After Dark by Haruki Murakami
Fiction, 256 pages
After Dark is a mash-up of encounters, set in Tokyo, between midnight and the early morning hours. The story centers around two sisters, Mari and Eri. Eri is the older, stereotypically beautiful, shallow, and disturbed older sister while Mari is the responsible and studious younger sister. Although about every other chapter is about Eri, Mari is the central character as Eri remains asleep for the majority of the book.
The plot in this book is complicated and all over the map so its impossible summarize concisely. Some of the encounters include some sort of The Ring-like mysterious entity on a TV screen, translating for a beaten Chinese prostitute, and connecting with a sweet musician.
After Dark is very complex, conceptual and artistic. It’s very metaphorical so if you’re looking for answers at the end of the book, you won’t find any. There are many layers to the story that I wasn’t able to peel back until after I had finished it and spent some time thinking about it. It is also very character driven. The character development is excellent and feels very real.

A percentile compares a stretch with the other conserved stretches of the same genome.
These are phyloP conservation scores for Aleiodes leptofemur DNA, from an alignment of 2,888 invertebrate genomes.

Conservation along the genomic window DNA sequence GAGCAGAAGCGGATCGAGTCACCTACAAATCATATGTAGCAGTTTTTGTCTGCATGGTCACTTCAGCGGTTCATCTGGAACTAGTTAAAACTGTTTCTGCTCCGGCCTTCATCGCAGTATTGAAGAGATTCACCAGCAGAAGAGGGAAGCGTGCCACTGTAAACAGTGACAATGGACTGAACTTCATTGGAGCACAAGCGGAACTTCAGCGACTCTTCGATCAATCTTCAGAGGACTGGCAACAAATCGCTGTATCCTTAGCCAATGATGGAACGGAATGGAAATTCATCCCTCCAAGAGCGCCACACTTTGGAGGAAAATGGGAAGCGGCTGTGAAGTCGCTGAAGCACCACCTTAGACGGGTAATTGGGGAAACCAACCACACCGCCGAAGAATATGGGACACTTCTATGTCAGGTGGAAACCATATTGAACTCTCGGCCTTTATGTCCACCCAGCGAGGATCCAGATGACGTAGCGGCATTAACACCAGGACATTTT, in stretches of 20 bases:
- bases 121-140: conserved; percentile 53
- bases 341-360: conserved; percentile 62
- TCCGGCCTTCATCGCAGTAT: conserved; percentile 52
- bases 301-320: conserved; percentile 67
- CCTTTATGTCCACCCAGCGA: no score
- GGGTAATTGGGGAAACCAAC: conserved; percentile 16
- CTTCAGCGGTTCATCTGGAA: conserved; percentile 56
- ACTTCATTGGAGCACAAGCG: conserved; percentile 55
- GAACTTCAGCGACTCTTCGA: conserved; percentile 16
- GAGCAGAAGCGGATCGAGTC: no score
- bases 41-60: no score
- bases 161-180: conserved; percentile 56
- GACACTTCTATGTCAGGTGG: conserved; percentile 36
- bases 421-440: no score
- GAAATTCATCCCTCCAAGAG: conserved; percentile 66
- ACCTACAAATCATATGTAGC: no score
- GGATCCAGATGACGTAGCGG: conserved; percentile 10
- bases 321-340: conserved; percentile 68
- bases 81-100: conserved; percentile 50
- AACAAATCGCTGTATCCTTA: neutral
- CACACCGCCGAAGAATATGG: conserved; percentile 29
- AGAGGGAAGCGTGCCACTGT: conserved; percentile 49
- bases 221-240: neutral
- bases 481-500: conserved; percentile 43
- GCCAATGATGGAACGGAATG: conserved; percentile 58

The thing I liked the most about this book was the mystery of the disembodied voice. The beginning of the book and the chapters about Eri are told from an unknown viewpoint. In the beginning, it sounds like a group of people who happen to be out wandering the streets late at night and focus in on Mari. It is only until it starts to observe Eri that the reader realizes that it is something else entirely. This entity refers to itself as “we” and slowly reveals more details about itself as the story goes on. It says that its job is to observe and collect data – not to interfere in the progression of events. It has camera-like qualities as it can zoom in and out, but it also has a voice. You never find out exactly what it is, but it makes the story much more interesting and creepy.
This was the first Haruki Murakami book I’ve read, and it certainly will not be the last. I can’t wait to read more of his work and I understand now why many people are crazy about him. After Dark is a short, but engrossing read and I highly recommend it.